Singapore: Asia 101 (Pt. 1)
My dear friend Samantha, a Los Angeles-based writer, has lately been researching a story set in Singapore. Realizing she’d get a much better feel for her location by visiting in person, she grabbed her beloved husband, Eddie, and the two of them flew off to investigate this fascinating, complicated slice of the Asian world.
Here’s yet more of what they learned about Singapore, the only city-state in Southeast Asia:
Much of the year, Singapore’s either raining…or blazing hot and humid. 15 minutes after they’d leave their hotel each day, Samantha and Eddie would both feel pretty darn damp. You might want to keep this in mind when considering the layered, modest dress required for visits to the city’s lavish temples and mosques…which generally have no AC. A great way to cool off is by taking a from Raffles’ Landing Site ($15 US/$21 SGD).
In Singapore, Hell costs a dollar. The eleven more virtuous sections of Har Paw Villa are free. Back in the 1930s, the creator of Tiger Balm (one of Singapore’s best known exports) sought to preach the advantages of goodness and the penalties for vice; hiring artisans with some plaster of Paris, he created nothing short of a morality theme park. On a drizzling Wednesday afternoon, Eddie and Samantha had Hell all to themselves, getting their wide-eyed fill of violent torture and enormous rats.
When their gobsmacking tour ended in the gift shop (which, tragically, sold no tchotkes of the damned) a wizened old Chinese saleslady stood toothlessly smiling in the doorway and inquired, “How did you enjoy the Hell?”
Please, like she had to ask.
Western women might find this male-dominated culture a challenge. In restaurants, waiters would present a menu to Eddie but not Samantha, and he was always served first. Even during Samantha’s own story-related meetings and tours, people would direct their questions to Eddie, a financial planner who tends to avoid creative writing. A few times, Samantha accidentally spoke directly to someone on behalf of both herself and Eddie, only to see that person momentarily flinch in social discomfort.
Fish have jobs. Singaporeans love a good pedicure, but hate all the scrubbing and buffing required to keep their tootsies smooth. Fortunately, wellness-center chains like Kenko feature “fish spas” where patrons soak their feet in water filled with little fish…that love to eat dead skin. Samantha and Eddie just had to try this for themselves (see photo below); it apparently tickles a bit. Found in malls all over Singapore, this Eastern European concept is swimming its way all across Asia.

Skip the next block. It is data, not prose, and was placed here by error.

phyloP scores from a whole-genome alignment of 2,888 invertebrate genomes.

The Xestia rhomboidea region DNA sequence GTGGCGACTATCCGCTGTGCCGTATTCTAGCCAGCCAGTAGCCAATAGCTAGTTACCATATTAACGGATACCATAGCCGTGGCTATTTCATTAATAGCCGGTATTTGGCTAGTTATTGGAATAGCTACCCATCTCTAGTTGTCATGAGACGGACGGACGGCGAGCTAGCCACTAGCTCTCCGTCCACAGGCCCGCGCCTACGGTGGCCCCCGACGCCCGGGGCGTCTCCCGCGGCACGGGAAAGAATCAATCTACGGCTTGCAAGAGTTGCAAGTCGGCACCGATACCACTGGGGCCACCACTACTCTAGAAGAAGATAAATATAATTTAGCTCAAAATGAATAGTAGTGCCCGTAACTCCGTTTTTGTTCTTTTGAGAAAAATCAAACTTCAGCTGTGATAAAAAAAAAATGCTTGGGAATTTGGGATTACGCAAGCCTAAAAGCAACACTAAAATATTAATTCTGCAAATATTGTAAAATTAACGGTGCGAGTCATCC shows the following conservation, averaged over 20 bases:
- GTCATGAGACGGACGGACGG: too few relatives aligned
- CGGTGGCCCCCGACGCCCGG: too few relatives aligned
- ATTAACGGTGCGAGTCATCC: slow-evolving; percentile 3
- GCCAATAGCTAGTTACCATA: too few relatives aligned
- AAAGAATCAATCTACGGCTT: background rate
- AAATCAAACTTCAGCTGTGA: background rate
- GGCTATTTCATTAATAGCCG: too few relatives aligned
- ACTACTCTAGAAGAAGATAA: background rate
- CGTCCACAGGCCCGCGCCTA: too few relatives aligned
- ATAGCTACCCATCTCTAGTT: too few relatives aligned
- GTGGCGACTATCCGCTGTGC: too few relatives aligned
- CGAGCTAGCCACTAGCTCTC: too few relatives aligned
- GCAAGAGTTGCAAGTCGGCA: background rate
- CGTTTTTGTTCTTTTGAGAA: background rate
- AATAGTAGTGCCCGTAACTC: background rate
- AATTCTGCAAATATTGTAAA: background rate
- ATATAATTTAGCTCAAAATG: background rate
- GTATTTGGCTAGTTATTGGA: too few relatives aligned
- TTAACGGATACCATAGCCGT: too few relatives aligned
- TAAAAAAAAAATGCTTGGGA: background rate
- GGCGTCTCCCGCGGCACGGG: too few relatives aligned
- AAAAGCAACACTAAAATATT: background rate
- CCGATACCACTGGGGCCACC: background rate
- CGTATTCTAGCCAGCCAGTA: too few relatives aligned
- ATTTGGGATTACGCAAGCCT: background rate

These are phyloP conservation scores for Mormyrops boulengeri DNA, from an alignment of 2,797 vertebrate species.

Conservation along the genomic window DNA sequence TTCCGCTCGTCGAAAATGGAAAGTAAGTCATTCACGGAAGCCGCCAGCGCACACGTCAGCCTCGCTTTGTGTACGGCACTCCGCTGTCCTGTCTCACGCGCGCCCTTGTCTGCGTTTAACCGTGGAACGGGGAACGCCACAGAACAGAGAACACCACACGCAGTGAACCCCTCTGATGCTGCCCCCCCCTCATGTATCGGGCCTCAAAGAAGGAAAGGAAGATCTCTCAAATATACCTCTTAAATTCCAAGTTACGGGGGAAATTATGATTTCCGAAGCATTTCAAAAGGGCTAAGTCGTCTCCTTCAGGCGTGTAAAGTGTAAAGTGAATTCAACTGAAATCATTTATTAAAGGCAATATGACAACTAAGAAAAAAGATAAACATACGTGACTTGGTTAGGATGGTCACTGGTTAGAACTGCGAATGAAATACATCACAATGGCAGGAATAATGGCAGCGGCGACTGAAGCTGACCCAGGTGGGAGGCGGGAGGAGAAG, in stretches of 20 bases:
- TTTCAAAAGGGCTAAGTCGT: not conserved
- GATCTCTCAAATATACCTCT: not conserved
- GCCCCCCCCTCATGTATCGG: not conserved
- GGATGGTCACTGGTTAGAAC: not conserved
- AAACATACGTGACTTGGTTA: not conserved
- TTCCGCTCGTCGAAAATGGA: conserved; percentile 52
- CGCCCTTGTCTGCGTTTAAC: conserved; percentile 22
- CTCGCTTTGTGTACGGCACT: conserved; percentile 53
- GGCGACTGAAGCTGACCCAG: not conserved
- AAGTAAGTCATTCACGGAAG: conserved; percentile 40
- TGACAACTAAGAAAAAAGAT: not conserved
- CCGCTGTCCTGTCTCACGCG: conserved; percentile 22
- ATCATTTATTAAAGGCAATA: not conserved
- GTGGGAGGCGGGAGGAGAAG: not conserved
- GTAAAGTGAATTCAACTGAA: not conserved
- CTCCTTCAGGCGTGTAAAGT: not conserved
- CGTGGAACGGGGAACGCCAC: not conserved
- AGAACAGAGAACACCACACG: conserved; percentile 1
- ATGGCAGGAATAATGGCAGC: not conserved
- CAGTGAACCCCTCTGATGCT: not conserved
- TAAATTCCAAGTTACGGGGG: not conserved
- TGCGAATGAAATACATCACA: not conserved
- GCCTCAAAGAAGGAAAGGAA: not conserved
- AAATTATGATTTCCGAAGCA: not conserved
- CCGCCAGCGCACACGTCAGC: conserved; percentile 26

At night, an unassuming shopping mall becomes “Four Floors of Whores.” By day, the fancy Orchard District’s Orchard Towers Mall (at the corner of Orchard Road & Claymore Drive) is just a collection of businesses; it’s an especially good place to get a cheap foot massage (from people, not fish). After 7pm, though, it’s a legal brothel-collective for middle-aged Australian guys in the market for teenage Asian girls. The tawdry scene left polite and mild-mannered Eddie, himself a middle-aged guy from a foreign land, a little freaked out.
For all its nightlife, Singapore doesn’t always feel like a party. As wine and cocktail fans, Samantha and Eddie were sad to discover that liquor in Singapore is heavily taxed and exorbitantly-priced. Seems like a great trip to try out all sorts of…tea.
Ironically, the “Garden City” has no natural resources of its own. In Singapore, a seemingly fertile city full of lush pocket parks and orchid gardens, everything is brought in from elsewhere. Even the drinking water here (for all that tea you’re going to try) comes from nearby Malaysia.
There’s apparently a countryside. Someday, people might go there for fun. Samantha and Eddie saw the city’s outskirts as mostly home to stark housing developments for people rescued from poverty, an altruistic symbol in a densely populated, soulless sea of concrete. However, they heard whispers that city planners hope to someday dot this sober landscape with greenery, culture and even the occasional farm-based, agritourismo-type place to stay.
<All photos here by Eddie Miller>